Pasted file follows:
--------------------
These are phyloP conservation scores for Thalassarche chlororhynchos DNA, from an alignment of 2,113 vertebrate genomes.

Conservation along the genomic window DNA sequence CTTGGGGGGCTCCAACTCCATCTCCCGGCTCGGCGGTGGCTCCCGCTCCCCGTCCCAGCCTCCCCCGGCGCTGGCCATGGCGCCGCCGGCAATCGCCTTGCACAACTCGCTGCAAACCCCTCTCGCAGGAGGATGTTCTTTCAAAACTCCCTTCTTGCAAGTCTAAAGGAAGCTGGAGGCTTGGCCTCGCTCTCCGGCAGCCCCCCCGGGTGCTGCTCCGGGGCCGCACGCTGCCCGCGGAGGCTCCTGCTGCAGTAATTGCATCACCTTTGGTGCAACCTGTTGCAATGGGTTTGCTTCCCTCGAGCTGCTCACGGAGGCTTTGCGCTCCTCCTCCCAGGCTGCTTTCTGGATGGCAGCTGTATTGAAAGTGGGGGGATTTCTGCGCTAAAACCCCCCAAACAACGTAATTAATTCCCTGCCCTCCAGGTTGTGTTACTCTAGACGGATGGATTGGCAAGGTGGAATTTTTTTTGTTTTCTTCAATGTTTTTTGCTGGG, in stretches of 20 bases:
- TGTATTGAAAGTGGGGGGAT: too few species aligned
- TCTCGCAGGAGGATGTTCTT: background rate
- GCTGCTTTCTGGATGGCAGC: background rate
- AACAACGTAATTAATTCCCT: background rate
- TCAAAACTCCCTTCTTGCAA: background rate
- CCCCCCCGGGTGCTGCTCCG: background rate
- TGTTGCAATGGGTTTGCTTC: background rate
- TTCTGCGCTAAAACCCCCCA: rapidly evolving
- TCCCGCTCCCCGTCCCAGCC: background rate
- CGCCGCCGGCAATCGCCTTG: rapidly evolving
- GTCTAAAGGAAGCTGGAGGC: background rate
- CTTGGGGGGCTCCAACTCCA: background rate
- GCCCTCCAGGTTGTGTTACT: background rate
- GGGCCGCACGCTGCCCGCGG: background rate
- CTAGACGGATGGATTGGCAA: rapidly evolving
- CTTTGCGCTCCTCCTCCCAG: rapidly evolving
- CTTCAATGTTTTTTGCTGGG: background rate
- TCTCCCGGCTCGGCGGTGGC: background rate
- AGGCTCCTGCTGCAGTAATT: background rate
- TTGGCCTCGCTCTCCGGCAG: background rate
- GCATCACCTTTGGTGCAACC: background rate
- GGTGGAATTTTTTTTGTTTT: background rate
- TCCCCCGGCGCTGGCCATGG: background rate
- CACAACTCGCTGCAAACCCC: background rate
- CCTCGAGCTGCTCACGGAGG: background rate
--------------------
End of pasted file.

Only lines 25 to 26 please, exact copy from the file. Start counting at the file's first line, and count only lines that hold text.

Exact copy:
- TCCCCCGGCGCTGGCCATGG: background rate
- CACAACTCGCTGCAAACCCC: background rate